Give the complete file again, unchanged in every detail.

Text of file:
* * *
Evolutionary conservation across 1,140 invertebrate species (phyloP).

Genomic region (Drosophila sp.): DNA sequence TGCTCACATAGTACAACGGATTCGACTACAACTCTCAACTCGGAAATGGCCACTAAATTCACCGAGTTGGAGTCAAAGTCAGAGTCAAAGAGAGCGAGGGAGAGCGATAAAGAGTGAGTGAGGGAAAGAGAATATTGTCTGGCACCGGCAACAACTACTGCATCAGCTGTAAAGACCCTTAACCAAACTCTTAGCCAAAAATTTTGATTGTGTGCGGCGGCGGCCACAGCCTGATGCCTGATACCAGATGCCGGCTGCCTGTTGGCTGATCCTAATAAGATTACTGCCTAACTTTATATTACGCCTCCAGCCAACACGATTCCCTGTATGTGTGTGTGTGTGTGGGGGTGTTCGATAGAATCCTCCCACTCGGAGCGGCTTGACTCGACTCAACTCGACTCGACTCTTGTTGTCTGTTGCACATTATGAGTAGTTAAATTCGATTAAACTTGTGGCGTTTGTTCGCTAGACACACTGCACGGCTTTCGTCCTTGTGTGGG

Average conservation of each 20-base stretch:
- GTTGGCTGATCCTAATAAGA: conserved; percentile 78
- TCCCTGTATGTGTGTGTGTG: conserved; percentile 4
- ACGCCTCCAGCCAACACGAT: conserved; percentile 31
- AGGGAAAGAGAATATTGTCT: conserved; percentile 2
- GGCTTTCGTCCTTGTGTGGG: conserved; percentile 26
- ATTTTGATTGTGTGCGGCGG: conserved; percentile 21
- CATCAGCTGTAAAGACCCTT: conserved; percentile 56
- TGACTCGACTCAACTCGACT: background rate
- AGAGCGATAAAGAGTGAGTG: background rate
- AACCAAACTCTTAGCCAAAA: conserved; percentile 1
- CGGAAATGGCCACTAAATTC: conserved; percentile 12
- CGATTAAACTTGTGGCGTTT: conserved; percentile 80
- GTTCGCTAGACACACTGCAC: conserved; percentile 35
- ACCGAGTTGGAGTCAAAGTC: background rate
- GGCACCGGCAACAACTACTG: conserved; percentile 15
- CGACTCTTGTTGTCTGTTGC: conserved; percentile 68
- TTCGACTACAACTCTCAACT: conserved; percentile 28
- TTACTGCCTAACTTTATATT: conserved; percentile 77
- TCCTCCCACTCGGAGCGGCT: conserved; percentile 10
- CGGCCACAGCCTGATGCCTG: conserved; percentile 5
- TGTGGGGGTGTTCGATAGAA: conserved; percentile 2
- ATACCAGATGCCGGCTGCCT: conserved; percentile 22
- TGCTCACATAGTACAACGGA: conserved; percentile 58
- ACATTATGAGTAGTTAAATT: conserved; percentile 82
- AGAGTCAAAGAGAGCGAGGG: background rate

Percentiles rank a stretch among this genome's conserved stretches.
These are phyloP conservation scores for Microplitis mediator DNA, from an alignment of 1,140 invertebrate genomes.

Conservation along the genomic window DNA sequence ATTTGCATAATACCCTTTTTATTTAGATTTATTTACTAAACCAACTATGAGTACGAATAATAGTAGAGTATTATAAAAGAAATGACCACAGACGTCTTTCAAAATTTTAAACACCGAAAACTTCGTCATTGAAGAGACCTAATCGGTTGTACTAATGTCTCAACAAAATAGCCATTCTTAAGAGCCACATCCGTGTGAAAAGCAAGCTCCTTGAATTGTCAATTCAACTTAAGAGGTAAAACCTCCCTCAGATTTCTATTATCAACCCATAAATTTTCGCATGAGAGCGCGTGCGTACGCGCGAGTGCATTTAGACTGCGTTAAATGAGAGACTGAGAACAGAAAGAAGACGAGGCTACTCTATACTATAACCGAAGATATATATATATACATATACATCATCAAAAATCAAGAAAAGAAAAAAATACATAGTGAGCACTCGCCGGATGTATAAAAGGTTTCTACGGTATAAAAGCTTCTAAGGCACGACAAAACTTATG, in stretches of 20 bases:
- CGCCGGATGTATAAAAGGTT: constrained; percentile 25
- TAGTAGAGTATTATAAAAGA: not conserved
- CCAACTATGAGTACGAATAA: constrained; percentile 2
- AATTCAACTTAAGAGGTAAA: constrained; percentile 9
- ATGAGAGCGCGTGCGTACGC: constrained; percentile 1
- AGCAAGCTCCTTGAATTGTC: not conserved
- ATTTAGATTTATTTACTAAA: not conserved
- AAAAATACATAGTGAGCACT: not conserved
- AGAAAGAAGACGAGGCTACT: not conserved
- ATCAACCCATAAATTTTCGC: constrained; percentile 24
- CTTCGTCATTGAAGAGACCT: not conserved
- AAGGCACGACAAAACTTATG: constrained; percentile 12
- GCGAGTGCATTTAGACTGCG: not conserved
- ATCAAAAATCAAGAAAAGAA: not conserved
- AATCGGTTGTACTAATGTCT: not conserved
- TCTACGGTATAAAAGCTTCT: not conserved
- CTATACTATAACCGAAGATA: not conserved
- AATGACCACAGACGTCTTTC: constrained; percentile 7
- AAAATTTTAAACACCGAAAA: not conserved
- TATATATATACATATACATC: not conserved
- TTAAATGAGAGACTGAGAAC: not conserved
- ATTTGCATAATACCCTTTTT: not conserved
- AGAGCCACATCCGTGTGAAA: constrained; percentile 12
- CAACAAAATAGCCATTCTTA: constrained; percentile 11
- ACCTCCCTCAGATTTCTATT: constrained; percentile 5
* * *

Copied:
Evolutionary conservation across 1,140 invertebrate species (phyloP).

Genomic region (Drosophila sp.): DNA sequence TGCTCACATAGTACAACGGATTCGACTACAACTCTCAACTCGGAAATGGCCACTAAATTCACCGAGTTGGAGTCAAAGTCAGAGTCAAAGAGAGCGAGGGAGAGCGATAAAGAGTGAGTGAGGGAAAGAGAATATTGTCTGGCACCGGCAACAACTACTGCATCAGCTGTAAAGACCCTTAACCAAACTCTTAGCCAAAAATTTTGATTGTGTGCGGCGGCGGCCACAGCCTGATGCCTGATACCAGATGCCGGCTGCCTGTTGGCTGATCCTAATAAGATTACTGCCTAACTTTATATTACGCCTCCAGCCAACACGATTCCCTGTATGTGTGTGTGTGTGTGGGGGTGTTCGATAGAATCCTCCCACTCGGAGCGGCTTGACTCGACTCAACTCGACTCGACTCTTGTTGTCTGTTGCACATTATGAGTAGTTAAATTCGATTAAACTTGTGGCGTTTGTTCGCTAGACACACTGCACGGCTTTCGTCCTTGTGTGGG

Average conservation of each 20-base stretch:
- GTTGGCTGATCCTAATAAGA: conserved; percentile 78
- TCCCTGTATGTGTGTGTGTG: conserved; percentile 4
- ACGCCTCCAGCCAACACGAT: conserved; percentile 31
- AGGGAAAGAGAATATTGTCT: conserved; percentile 2
- GGCTTTCGTCCTTGTGTGGG: conserved; percentile 26
- ATTTTGATTGTGTGCGGCGG: conserved; percentile 21
- CATCAGCTGTAAAGACCCTT: conserved; percentile 56
- TGACTCGACTCAACTCGACT: background rate
- AGAGCGATAAAGAGTGAGTG: background rate
- AACCAAACTCTTAGCCAAAA: conserved; percentile 1
- CGGAAATGGCCACTAAATTC: conserved; percentile 12
- CGATTAAACTTGTGGCGTTT: conserved; percentile 80
- GTTCGCTAGACACACTGCAC: conserved; percentile 35
- ACCGAGTTGGAGTCAAAGTC: background rate
- GGCACCGGCAACAACTACTG: conserved; percentile 15
- CGACTCTTGTTGTCTGTTGC: conserved; percentile 68
- TTCGACTACAACTCTCAACT: conserved; percentile 28
- TTACTGCCTAACTTTATATT: conserved; percentile 77
- TCCTCCCACTCGGAGCGGCT: conserved; percentile 10
- CGGCCACAGCCTGATGCCTG: conserved; percentile 5
- TGTGGGGGTGTTCGATAGAA: conserved; percentile 2
- ATACCAGATGCCGGCTGCCT: conserved; percentile 22
- TGCTCACATAGTACAACGGA: conserved; percentile 58
- ACATTATGAGTAGTTAAATT: conserved; percentile 82
- AGAGTCAAAGAGAGCGAGGG: background rate

Percentiles rank a stretch among this genome's conserved stretches.
These are phyloP conservation scores for Microplitis mediator DNA, from an alignment of 1,140 invertebrate genomes.

Conservation along the genomic window DNA sequence ATTTGCATAATACCCTTTTTATTTAGATTTATTTACTAAACCAACTATGAGTACGAATAATAGTAGAGTATTATAAAAGAAATGACCACAGACGTCTTTCAAAATTTTAAACACCGAAAACTTCGTCATTGAAGAGACCTAATCGGTTGTACTAATGTCTCAACAAAATAGCCATTCTTAAGAGCCACATCCGTGTGAAAAGCAAGCTCCTTGAATTGTCAATTCAACTTAAGAGGTAAAACCTCCCTCAGATTTCTATTATCAACCCATAAATTTTCGCATGAGAGCGCGTGCGTACGCGCGAGTGCATTTAGACTGCGTTAAATGAGAGACTGAGAACAGAAAGAAGACGAGGCTACTCTATACTATAACCGAAGATATATATATATACATATACATCATCAAAAATCAAGAAAAGAAAAAAATACATAGTGAGCACTCGCCGGATGTATAAAAGGTTTCTACGGTATAAAAGCTTCTAAGGCACGACAAAACTTATG, in stretches of 20 bases:
- CGCCGGATGTATAAAAGGTT: constrained; percentile 25
- TAGTAGAGTATTATAAAAGA: not conserved
- CCAACTATGAGTACGAATAA: constrained; percentile 2
- AATTCAACTTAAGAGGTAAA: constrained; percentile 9
- ATGAGAGCGCGTGCGTACGC: constrained; percentile 1
- AGCAAGCTCCTTGAATTGTC: not conserved
- ATTTAGATTTATTTACTAAA: not conserved
- AAAAATACATAGTGAGCACT: not conserved
- AGAAAGAAGACGAGGCTACT: not conserved
- ATCAACCCATAAATTTTCGC: constrained; percentile 24
- CTTCGTCATTGAAGAGACCT: not conserved
- AAGGCACGACAAAACTTATG: constrained; percentile 12
- GCGAGTGCATTTAGACTGCG: not conserved
- ATCAAAAATCAAGAAAAGAA: not conserved
- AATCGGTTGTACTAATGTCT: not conserved
- TCTACGGTATAAAAGCTTCT: not conserved
- CTATACTATAACCGAAGATA: not conserved
- AATGACCACAGACGTCTTTC: constrained; percentile 7
- AAAATTTTAAACACCGAAAA: not conserved
- TATATATATACATATACATC: not conserved
- TTAAATGAGAGACTGAGAAC: not conserved
- ATTTGCATAATACCCTTTTT: not conserved
- AGAGCCACATCCGTGTGAAA: constrained; percentile 12
- CAACAAAATAGCCATTCTTA: constrained; percentile 11
- ACCTCCCTCAGATTTCTATT: constrained; percentile 5